What do a pleading mother on a train and a young soldier trying not to get dumped by his girlfriend have in common? They both seem to be willing to let anyone within the sound of their voice know their lives are a mess--at least while they are talking on the phone.
This morning there was not a free seat on the inbound train to Philadelphia. In the middle of the car a woman spent 15 minutes on the phone telling her son that he could make breakfast himself and he had to go to school even if he didn't want to and much more. She made at least half of the other 50 people in the crowded car listen to half of her unpleasant conversation with her disobedient child. It is strange how holding a cell phone gives the caller permission to speak about things she would not say directly to a room full of strangers.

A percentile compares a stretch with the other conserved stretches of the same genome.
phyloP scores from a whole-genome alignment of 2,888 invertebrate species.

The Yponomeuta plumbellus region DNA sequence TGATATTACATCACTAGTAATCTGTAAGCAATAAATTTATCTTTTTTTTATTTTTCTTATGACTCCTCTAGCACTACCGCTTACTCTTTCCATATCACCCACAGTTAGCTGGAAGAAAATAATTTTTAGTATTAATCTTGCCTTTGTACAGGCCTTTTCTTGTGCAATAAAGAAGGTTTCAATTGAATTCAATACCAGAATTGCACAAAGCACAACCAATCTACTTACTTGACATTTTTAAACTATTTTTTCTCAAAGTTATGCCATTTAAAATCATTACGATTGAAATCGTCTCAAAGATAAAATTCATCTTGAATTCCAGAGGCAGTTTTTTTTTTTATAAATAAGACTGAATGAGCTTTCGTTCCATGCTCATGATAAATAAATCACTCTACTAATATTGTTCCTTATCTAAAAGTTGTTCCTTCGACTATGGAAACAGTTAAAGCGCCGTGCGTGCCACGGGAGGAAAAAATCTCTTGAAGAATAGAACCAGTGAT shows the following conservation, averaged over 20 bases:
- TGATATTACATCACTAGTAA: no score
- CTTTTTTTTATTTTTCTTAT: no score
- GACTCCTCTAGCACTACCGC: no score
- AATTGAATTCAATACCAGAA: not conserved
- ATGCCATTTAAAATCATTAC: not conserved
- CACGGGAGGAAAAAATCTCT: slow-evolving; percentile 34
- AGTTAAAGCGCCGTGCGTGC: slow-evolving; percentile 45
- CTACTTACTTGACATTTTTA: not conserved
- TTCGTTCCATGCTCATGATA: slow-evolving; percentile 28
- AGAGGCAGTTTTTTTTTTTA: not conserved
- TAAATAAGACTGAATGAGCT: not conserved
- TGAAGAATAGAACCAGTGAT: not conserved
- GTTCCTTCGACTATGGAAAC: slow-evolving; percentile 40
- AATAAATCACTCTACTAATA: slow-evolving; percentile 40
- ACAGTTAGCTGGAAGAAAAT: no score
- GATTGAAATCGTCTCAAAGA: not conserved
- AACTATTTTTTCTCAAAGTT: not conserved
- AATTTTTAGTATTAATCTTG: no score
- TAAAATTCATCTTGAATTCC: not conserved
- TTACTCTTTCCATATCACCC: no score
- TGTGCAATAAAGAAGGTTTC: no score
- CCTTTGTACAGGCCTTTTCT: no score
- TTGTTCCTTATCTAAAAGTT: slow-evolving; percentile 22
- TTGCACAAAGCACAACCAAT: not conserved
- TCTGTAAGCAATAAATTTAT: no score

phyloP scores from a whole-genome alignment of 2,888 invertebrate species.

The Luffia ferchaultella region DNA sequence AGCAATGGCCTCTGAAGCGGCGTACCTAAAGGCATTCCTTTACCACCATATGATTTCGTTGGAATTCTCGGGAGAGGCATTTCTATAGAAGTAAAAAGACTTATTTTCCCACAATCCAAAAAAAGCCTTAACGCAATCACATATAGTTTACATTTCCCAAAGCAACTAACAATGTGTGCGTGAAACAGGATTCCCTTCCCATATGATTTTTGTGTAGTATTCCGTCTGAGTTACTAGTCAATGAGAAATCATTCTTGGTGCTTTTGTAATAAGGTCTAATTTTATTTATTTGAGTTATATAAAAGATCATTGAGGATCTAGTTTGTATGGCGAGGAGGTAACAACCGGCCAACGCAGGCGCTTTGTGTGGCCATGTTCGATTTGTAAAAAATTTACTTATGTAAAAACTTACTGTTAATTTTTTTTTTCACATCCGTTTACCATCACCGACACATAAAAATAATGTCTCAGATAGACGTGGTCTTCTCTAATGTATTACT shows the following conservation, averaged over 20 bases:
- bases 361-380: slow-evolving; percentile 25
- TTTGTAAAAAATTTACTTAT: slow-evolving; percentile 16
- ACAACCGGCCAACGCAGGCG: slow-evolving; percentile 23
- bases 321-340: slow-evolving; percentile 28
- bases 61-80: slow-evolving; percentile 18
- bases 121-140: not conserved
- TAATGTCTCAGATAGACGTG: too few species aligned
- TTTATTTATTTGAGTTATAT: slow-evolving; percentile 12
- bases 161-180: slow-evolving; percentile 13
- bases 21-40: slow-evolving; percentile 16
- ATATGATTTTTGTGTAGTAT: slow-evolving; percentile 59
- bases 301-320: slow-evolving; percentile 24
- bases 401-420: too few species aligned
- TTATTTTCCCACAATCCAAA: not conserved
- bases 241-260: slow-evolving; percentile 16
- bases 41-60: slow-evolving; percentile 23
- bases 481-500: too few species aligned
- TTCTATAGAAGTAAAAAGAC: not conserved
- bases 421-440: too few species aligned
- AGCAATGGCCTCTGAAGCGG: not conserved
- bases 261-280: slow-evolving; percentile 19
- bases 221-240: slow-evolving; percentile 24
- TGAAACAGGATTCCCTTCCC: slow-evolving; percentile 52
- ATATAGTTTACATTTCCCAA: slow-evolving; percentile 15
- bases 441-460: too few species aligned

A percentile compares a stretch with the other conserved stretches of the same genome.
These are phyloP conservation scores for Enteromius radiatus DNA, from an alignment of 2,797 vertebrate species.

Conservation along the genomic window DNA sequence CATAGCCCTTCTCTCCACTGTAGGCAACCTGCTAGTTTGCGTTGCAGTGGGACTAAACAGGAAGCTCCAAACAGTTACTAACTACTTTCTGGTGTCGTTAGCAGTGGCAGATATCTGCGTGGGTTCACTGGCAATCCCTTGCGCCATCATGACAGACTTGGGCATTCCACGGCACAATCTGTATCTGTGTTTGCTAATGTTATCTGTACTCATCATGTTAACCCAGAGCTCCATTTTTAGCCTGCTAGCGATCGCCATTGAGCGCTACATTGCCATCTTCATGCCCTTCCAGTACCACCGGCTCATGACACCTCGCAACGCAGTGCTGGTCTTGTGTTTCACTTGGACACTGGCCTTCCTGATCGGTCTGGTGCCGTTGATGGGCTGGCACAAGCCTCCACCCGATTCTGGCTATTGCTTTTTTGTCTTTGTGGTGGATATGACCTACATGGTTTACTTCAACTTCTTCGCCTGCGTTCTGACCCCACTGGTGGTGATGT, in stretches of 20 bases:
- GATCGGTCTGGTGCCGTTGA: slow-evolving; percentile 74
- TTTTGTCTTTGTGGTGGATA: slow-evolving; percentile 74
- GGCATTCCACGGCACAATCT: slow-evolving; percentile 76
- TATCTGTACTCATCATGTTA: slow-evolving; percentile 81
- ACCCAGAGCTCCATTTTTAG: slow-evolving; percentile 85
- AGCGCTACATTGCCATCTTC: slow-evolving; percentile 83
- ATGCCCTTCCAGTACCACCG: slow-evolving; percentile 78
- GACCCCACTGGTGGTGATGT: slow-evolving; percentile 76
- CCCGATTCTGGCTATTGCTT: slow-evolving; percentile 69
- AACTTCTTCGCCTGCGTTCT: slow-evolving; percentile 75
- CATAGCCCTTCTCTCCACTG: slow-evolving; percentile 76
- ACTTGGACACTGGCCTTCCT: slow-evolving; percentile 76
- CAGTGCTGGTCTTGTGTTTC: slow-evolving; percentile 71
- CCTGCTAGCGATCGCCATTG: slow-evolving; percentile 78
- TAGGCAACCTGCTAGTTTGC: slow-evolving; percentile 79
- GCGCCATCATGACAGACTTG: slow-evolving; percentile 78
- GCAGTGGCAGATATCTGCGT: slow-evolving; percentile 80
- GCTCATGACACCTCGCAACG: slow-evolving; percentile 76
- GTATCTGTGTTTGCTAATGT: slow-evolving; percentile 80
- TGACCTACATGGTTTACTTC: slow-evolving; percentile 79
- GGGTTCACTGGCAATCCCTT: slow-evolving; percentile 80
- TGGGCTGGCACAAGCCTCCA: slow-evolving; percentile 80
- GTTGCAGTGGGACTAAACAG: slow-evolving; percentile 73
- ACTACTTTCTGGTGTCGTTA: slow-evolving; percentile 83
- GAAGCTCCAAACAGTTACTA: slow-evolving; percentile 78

When we were in Oklahoma for training, some of the soldiers were already seeing their romantic relationships fall apart. When I was in Germany in the 70s and there was no email or cell phones, the relationships ended abruptly. A soldier would get a "Dear John" letter or, worse, spend the $1 a minute (when he was making $500/month) to call home and hear that his wife/girlfriend/fiance was dumping him.
But in the modern Army with cell phones, I could walk into the dayroom or down the hallway and hear the arguments that precede the breakup or the last efforts at persuasion. The otherwise proud young man would let everyone within his hearing know that he was dumped or getting dumped soon.